While this may not be the most scientifically controlled experiment you’ll see, there’s something undeniably fun about watching a guy submerge smartphones in ice water, to see if cooling them down changes the processor performance. Yes, it’s all a bit questionable, and the results aren’t exactly that surprising, but it’s exactly the kind of geeky experimentation we love to see.
Produced by LinusTechTips, the idea came about after the iPhone 6S was revealed, and its performance exceeded that of certain MacBook computers in a Geekbench 3 benchmarking test. The team had previously shown the MacBook in question responded well to water cooling — an established technology in the computing world — and wondered whether the iPhone 6S would be the same.
The short answer here is no, it’s already rather good, and doesn’t suffer from ‘thermal throttling,’ where the chip slows down when it gets too hot. The interesting work comes when a variety of Android phones, including two running the notoriously toasty Snapdragon 810 chip, are put to the same test.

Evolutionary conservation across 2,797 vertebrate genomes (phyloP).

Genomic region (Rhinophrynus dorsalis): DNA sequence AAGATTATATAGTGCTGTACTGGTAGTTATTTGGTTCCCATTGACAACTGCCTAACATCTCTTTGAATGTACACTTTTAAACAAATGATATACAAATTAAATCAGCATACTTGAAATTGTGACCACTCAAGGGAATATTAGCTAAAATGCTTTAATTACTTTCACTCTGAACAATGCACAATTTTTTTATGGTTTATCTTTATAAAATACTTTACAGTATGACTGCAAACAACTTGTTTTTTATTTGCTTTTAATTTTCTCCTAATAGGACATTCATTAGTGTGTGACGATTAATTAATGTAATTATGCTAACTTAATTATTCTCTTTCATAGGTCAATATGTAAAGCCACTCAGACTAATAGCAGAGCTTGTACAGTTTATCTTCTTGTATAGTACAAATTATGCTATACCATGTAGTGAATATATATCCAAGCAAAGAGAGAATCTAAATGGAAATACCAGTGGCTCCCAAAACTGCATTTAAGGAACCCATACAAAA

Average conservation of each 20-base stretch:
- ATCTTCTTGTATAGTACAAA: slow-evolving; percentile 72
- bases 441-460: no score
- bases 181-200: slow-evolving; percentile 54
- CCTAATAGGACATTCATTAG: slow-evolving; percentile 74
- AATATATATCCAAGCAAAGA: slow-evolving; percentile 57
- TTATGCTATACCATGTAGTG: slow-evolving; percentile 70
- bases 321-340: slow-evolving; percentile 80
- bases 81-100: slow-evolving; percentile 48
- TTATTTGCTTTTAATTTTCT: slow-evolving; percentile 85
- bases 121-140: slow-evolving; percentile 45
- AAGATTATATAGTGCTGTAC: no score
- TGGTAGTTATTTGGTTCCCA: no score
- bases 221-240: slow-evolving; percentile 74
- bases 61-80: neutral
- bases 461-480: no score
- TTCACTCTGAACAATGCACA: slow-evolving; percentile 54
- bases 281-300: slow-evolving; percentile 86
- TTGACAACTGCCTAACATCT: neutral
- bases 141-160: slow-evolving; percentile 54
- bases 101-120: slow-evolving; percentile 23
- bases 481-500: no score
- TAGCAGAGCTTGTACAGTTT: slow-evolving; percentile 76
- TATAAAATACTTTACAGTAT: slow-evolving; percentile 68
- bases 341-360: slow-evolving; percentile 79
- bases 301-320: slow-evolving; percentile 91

It’s the 810 inside the HTC One M9 and ZTE Axon, alongside an Exynos-powered Galaxy S6 Edge, and a Snapdragon 808 in the LG G4. Each is benchmarked repeatedly over a 10-minute period to establish how each performed as temperatures increased. The LG G4 was excellent and remained consistent throughout, while the Galaxy S6 Edge only fell slightly over time. The One M9 and the Axon’s performance both dropped off dramatically.
All four phones were then popped in an ice water bath, and the tests run again. The result? The Axon and the One M9’s tests were much more consistent, and although they still varied a little, the 810’s performance potential was realized for a longer amount of time. What does it prove? Unsurprisingly, that the 810 gets much too hot and slows down, therefore cooling it improves performance. The One M9 got so hot that despite being in ice water it was still warm to the touch after being taken out of the bath.
Qualcomm’s Snapdragon 810 has a checkered history, and the chip installed in the One M9 is the improved v2.1 model, which supposedly doesn’t suffer from overheating in the same way as the first version. That may be so, but this round of tests do indicate the chip still has problems when faced with intensive computational tasks. Qualcomm is working on the 810’s replacement, the Snapdragon 820, and it’s expected to be ready early next year.